When they reach the first native village, they use their rifles to scare the natives, shooting into the air, the scrambling crowd of villagers, and the native’s livestock. The filmmakers desperately want to document a Tree People attack, so they herd the terrified villagers, mainly women and children, into their thatched huts, and set them afire, while keeping the villagers in the huts with their guns just so they can watch them cry out and burn to death, filming the resulting confusion and atrocity so that it can be edited together in the future. After the massacre, Alan and his girlfriend Fay fuck, rutting like animals on the ruins of a native hut, while the remaining villagers cower fearfully in the background; when Alan notices that his friends are filming him, he sheepishly tries to ward them off, but luxuriates in the moment.
The film makes no bones about it, the American filmmakers are truly despicable people, and Monroe, taking a break from watching the footage, has a crisis of conscience, and refuses to participate further in the documentary film project on moral grounds. When the network executives balk at his protests, Monroe challenges them to watch the remainder of the footage with him, and they agree, sequestering themselves off to a private screening room to watch the remaining footage. What follows is perhaps the most disturbing part of the film, as the filmmakers come upon a naked woman, a member of the Tree People tribe, and run her down, tackling her, pinning the struggling woman to the muddy ground, and taking turns raping her while the others capture the moment for posterity on film (only Fay objects, and she is casually pushed away by Alan). During the final screening of the found footage, Deodato repeatedly cuts away from the on-screen violence, to the network executives, who increasingly look ashen and askance at the unfolding carnage, looking increasingly sick at the prospect that this footage could every clearly be seen as “entertainment,” and thus I think they are supposed to act as surrogates for the actual Cannibal Holocaust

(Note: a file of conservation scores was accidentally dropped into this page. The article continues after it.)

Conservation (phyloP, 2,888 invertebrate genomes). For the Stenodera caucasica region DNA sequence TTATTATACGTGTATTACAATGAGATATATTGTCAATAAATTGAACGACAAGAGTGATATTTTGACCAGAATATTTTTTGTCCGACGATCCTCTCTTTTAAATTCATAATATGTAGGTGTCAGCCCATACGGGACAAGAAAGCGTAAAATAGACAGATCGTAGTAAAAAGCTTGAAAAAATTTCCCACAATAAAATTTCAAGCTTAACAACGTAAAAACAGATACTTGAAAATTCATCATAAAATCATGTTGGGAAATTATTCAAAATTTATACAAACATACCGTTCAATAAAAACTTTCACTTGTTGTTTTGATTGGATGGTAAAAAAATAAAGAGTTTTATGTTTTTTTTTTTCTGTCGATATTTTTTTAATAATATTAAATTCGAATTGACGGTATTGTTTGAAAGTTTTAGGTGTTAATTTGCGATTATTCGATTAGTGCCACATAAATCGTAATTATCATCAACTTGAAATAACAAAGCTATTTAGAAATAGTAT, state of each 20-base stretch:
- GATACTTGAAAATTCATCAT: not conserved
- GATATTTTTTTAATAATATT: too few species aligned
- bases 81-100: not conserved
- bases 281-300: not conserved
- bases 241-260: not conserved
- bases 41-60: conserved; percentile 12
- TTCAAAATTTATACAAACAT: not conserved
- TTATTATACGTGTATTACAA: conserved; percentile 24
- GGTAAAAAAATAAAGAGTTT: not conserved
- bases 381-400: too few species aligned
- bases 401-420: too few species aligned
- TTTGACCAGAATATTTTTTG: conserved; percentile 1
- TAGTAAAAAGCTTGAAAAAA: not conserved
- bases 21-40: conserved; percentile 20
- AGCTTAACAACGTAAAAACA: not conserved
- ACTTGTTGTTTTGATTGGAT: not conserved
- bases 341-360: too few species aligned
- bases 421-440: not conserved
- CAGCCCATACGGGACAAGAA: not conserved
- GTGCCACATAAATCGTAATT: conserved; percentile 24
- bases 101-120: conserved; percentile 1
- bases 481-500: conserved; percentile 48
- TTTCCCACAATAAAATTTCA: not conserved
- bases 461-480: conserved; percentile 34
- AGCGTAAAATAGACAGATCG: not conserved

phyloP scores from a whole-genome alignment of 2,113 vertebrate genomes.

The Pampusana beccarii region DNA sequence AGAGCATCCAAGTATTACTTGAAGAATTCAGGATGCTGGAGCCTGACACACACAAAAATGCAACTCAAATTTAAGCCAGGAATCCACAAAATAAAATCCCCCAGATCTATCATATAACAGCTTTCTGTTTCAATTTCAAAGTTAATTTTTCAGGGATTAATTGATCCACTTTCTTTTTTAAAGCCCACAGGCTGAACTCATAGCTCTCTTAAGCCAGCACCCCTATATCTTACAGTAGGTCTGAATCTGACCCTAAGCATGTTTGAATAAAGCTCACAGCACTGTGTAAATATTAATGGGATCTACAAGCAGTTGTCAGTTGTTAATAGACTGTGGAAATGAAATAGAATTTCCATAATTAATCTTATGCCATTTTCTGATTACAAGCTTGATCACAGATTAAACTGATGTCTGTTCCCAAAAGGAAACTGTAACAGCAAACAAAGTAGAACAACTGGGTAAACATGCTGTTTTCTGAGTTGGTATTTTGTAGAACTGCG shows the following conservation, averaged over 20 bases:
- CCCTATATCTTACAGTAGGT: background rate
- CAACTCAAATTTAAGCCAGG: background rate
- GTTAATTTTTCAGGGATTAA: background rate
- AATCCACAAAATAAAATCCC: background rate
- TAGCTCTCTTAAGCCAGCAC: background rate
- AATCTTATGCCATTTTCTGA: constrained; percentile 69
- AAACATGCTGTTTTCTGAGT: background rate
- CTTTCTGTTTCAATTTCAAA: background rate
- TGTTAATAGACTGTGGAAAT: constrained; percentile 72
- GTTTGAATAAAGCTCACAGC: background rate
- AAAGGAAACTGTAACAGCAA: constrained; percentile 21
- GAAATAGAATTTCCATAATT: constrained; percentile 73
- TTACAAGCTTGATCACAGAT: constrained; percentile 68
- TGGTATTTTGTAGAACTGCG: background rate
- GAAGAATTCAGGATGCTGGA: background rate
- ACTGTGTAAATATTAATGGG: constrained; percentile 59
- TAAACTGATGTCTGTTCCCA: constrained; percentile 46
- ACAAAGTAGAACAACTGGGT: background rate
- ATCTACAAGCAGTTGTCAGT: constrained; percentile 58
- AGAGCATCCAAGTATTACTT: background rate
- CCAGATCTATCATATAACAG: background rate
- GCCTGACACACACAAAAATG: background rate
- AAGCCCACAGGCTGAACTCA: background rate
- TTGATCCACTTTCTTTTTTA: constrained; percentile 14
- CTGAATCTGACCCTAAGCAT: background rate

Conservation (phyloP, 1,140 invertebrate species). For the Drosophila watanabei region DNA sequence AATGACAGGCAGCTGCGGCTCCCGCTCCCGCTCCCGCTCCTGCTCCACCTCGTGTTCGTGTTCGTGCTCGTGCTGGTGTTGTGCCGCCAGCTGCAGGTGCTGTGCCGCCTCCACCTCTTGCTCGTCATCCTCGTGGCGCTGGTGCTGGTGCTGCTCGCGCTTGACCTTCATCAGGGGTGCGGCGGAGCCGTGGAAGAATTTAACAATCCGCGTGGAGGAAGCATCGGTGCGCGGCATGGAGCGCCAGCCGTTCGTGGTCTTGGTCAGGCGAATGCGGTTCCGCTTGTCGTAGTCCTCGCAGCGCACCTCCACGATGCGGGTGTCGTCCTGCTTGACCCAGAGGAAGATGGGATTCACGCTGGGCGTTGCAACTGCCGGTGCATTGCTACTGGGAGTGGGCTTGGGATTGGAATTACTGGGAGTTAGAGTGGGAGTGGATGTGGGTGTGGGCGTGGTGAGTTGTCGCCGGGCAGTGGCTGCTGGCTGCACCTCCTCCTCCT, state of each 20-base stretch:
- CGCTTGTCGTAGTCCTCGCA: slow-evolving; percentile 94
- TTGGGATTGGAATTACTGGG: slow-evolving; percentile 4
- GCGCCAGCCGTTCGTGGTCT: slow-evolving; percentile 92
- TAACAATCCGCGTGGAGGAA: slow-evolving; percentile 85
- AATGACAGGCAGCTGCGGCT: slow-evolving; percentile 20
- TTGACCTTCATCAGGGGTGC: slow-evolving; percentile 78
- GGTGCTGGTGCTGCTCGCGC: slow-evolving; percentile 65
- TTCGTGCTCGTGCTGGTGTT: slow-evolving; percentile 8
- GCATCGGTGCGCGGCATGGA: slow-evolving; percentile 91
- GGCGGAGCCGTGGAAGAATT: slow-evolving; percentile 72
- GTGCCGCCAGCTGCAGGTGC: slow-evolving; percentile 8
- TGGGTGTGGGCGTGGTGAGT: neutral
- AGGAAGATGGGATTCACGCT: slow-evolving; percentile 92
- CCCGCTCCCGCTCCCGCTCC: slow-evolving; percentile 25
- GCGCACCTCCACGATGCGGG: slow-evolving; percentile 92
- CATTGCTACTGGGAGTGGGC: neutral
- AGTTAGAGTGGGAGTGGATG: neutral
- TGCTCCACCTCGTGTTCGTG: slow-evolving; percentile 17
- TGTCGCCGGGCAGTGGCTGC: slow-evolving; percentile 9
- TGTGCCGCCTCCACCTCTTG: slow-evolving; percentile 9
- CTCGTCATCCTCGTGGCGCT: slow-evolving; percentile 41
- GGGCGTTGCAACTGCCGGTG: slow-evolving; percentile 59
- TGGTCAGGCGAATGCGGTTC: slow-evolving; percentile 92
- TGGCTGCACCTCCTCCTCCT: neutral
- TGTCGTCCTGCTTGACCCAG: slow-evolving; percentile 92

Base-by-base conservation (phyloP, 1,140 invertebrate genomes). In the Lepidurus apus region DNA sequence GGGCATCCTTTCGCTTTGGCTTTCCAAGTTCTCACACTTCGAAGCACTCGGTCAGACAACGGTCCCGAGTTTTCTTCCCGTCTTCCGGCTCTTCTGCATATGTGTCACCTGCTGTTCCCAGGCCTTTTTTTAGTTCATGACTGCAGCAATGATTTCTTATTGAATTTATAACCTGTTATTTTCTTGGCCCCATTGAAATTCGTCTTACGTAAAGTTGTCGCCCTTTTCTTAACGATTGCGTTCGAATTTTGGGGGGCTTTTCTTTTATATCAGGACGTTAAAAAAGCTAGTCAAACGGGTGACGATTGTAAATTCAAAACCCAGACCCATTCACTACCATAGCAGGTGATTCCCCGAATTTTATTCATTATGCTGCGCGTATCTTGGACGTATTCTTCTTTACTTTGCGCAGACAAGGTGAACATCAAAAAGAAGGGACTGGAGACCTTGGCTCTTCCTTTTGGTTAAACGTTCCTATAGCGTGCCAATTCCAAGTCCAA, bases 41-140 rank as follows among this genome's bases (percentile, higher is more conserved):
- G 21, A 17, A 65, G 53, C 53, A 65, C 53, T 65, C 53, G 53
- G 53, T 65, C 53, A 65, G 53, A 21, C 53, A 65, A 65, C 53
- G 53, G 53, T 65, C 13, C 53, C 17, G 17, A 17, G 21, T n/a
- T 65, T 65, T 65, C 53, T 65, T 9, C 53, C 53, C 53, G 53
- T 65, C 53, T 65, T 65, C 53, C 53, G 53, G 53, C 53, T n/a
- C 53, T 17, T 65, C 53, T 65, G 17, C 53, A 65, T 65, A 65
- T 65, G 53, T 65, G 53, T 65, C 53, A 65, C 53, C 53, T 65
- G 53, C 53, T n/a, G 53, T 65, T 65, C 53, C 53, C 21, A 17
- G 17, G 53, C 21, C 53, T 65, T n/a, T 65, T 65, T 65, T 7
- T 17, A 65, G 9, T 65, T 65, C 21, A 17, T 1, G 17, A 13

audience. It’s unfortunate for them that their exploits are seen by Tree People warrior who hides in the overgrowth, but before their eventual comeuppance, they come upon the skewered woman (the wooden poll impales her through the vagina, and exits through her mouth) and Alan has the gall to say: “Oh, good Lord! It's unbelievable. It's horrible. I can't understand the reason for such cruelty. It probably has something to do with some bizarre sexual rage with the almost profound respect these primitives have for virginity.”
The screening ends with the final footage the crew shot, the attack of the Tree People. First one member of the crew is dragged away, castrated, and then torn apart while still alive. Like The Blair Witch Project
, you kind of have to wonder why they keep filming instead of running, but given the filmmakers maniacal search for authentic violence, as well as obvious delusion of what constitutes reality through the camera lens, it’s fairly understandable. Fay is the next victim, and she is dragged away by the Tree People screaming for help, repeatedly raped and then beaten to death. All of these scenes of carnage are seen in fragments, though the sound is fairly clear through; actually, you barely ever see a clear picture of the attackers, so I may be wrong, and the attackers may be a rival cannibal tribe, the Swamp People. The final shot from the camera is a close up of a dead Alan lying prone on the ground, the camera clearly lying on the ground next to him, his eyes glazed and vacant, blood streaming down the side of his face. When the final frames flicker through the projector, the lights come up, and horrified executives immediately order all the footage destroyed. A satisfied Monroe exits the network’s lower Manhattan offices, musing to himself who the real savages are in voice-over, as he walks down the street. An end title appears on screen, informing the audience that the projectionist was convicted of stealing and selling the presumably real footage.
Needless to say , my viewing of Cannibal Holocaust
was not the Halloween fun and games I had expected, but instead a sobering, intellectual look at the complicity and responsibility of the bloodthirsty, exploitation audience in the filmmed violence they devour (though I hazard to say it, since I haven’t seen the film in question, Cannibal Holocaust
seems to me to be in the vein of Haneke’s Funny Games
). I think it is clear that Monroe’s final verdict is supposed to apply to the audience, and this was one of the reasons that Deodato and Clerici used the found footage motif, to increasingly blur the line between fiction and reality. One would have to ask: If no one would find this material “entertaining” in real life, why is it so when done via fiction?